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Journalists slam police ‘threats’ after crime scene stand-offs

James HoltRegional journalists and photographers have opened up on “threats” they have faced after fighting back against police obstruction at crime scenes.

James Holt and Adam Vaughan, both of the Manchester Evening News, have both revealed their frustration with Greater Manchester Police after recent incidents where their presence was repeatedly challenged.

Reporter James, left, was told by officers at a road collision on Sunday he was “not allowed to take photos” and quizzed on who he had “cleared” his attendance with, while photographer Adam says police threats to seize equipment are now regular occurences.

Other reporters have also come forward as a result to share similar experiences they have faced, while industry calls have now been made for police forces to ensure their staff are aware of journalists’ rights.

Speaking to HTFP, Adam said: “Having covered hundreds of crime scenes over the years I’ve become particularly alarmed by the attitude of GMP towards members of the press recently.

“It is now a regular occurrence to be threatened with seizure of equipment and to be told that we should not or cannot be at the scene.

“When challenged officers often refuse to accept that it is perfectly legal and legitimate to photograph and report from public areas outside of the cordon. They go straight to threats without talking to us first. We are regularly asked ‘who authorised’ our presence there despite there being no requirement for permission.

“This behaviour is particularly noticeable at scenes where there are a lot of police officers but no other witnesses apart from myself. It has also become much more frequent recently, as if officers have been instructed to be aggressive with press.

“Officers are either ignorant of the law and of the rights of the press and public, or they know the law but don’t care about it. Either is deeply disturbing.

“I arrive at every scene now worrying that I will be arrested for absolutely no reason other than the police want to control what we do or do not report.”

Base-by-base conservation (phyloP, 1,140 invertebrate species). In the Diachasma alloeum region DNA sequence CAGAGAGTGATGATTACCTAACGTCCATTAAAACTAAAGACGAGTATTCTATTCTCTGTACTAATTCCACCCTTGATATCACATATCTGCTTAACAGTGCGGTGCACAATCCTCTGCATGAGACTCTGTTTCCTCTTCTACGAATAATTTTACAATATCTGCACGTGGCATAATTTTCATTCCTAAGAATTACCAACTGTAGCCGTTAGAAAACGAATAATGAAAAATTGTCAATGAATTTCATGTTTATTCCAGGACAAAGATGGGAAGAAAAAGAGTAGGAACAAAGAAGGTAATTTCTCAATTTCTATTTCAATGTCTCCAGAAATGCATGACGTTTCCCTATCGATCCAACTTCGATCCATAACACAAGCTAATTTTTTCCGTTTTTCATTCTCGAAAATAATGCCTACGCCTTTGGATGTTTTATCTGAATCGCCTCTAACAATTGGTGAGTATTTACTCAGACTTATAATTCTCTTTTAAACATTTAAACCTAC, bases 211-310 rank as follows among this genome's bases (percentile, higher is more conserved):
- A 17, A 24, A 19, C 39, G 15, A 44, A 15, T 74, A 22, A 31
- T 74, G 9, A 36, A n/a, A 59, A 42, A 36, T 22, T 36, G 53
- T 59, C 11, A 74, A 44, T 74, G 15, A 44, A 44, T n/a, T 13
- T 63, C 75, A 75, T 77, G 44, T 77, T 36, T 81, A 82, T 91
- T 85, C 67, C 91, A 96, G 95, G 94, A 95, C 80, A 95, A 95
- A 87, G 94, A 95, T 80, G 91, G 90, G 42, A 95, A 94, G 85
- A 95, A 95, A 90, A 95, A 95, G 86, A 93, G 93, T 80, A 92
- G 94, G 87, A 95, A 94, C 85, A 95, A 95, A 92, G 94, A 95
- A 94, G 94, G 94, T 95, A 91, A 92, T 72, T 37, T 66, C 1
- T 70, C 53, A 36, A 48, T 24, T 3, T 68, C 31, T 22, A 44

On Sunday, James posted on Twitter: “I’ve been to yet another scene tonight where officers from Greater Manchester Police tell me I am not allowed to take photos and they need to ‘check with the appropriate people’ as well as asking me who I ‘cleared it with’ to be there.

“I explained there was no issue – and that I was well within my rights to be there and take pictures. I was not within the cordon, I was stood outside, not obstructing, doing my job.

“Eventually the officer at the scene came round, as I continued to take pictures regardless and continuously explained I was within my rights to do so.”

Others to relate their own similar experiences included his colleague Nick Statham, a local democracy reporter who covers Rochdale and Stockport councils for the MEN.

Nick wrote: “I remember making some notes at an RTC scene, once. I was confronted by an unfriendly copper demanding to know why I was ‘taking car registrations down’. Yes, that well-known crime.”

The latest incident has prompted University of Central Lancashire journalism trainer Kevin Duffy to call for police forces to act and ensure their staff are aware of journalists’ rights.

Kevin told HTFP: “Early career reporters have long been required to do what used to be senior journalist stuff and, with such limited experience, it cannot be easy for them to face down a police officer who is threatening to arrest them.

“The right to communicate and receive information is enshrined in law – Article 10 of the Human Rights Act – but it seems that the authorities need to be given a regular reminder of this fact.

“The right to film and photograph in public places is the first topic I cover with each new intake of journalism undergraduates at the start of the academic year, because it is so fundamental and so important. Student journalists need to know what their rights are from day one.”

A GMP spokeswoman said: “Greater Manchester Police follows national guidance (College of Policing Authorised Professional Practice) on engagement and communications, including media relations.

“The force’s corporate communications branch also provides training for officers of all ranks and a 24/7 service for advice, support etc.

“Whilst we encourage our officers to work with media in a way which maintains and enhances a positive relationship between the force and the press, our officers are focussed on caring for victims, keeping people safe and delivering outstanding service to those involved in incidents and emergencies.

“We appreciate cooperation with officers whilst they’re responding to incidents and emergencies.”